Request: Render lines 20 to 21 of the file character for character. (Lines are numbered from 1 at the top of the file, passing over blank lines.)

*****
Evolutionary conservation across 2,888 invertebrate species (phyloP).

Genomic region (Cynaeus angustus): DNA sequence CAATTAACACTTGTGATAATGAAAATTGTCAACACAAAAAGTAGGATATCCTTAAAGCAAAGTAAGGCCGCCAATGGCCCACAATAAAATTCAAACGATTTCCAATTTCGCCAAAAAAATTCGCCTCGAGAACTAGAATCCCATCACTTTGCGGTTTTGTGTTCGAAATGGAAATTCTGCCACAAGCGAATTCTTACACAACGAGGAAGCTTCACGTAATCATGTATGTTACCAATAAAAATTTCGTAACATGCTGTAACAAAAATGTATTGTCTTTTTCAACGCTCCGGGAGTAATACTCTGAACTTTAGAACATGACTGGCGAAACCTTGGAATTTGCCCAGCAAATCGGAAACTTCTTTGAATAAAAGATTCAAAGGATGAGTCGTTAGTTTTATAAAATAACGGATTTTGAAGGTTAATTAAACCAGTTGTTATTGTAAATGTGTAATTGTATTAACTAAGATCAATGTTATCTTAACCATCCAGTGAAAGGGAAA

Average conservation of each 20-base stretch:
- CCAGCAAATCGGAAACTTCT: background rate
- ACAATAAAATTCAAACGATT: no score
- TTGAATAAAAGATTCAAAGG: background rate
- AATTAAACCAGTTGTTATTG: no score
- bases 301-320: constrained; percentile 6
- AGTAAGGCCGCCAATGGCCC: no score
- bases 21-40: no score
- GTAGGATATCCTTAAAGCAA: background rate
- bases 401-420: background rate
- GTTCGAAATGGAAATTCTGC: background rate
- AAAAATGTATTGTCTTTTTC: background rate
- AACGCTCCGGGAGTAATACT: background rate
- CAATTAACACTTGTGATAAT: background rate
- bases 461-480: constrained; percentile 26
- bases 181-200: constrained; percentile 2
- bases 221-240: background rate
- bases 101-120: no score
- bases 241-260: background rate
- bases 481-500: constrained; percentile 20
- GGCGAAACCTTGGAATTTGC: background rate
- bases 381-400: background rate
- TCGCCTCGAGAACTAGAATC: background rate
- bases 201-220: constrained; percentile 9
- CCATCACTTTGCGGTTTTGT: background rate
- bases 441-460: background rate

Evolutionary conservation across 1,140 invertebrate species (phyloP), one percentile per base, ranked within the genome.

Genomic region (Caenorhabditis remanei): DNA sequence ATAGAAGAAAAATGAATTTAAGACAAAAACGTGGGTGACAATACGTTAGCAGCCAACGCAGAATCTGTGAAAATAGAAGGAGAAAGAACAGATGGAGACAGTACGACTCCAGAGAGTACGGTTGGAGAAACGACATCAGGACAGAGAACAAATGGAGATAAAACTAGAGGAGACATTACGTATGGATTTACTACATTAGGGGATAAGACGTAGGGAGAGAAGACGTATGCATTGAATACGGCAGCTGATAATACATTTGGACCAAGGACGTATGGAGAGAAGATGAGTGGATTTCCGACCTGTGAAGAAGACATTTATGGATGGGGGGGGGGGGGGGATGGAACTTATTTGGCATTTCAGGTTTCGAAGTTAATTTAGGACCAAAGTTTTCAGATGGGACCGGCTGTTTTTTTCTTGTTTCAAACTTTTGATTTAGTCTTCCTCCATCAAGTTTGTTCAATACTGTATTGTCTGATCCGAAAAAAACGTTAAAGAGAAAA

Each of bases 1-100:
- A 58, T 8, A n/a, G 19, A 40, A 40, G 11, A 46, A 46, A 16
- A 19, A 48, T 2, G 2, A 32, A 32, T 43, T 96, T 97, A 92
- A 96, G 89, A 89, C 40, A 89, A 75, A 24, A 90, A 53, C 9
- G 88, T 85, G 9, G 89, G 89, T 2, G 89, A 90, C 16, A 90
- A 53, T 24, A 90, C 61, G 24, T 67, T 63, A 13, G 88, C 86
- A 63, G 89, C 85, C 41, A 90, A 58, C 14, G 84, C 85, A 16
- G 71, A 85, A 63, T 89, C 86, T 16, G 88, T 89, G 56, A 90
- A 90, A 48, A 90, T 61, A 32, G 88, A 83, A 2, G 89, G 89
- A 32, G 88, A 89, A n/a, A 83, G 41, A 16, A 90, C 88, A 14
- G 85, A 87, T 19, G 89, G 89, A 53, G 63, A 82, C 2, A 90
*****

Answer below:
- bases 101-120: no score
- bases 241-260: background rate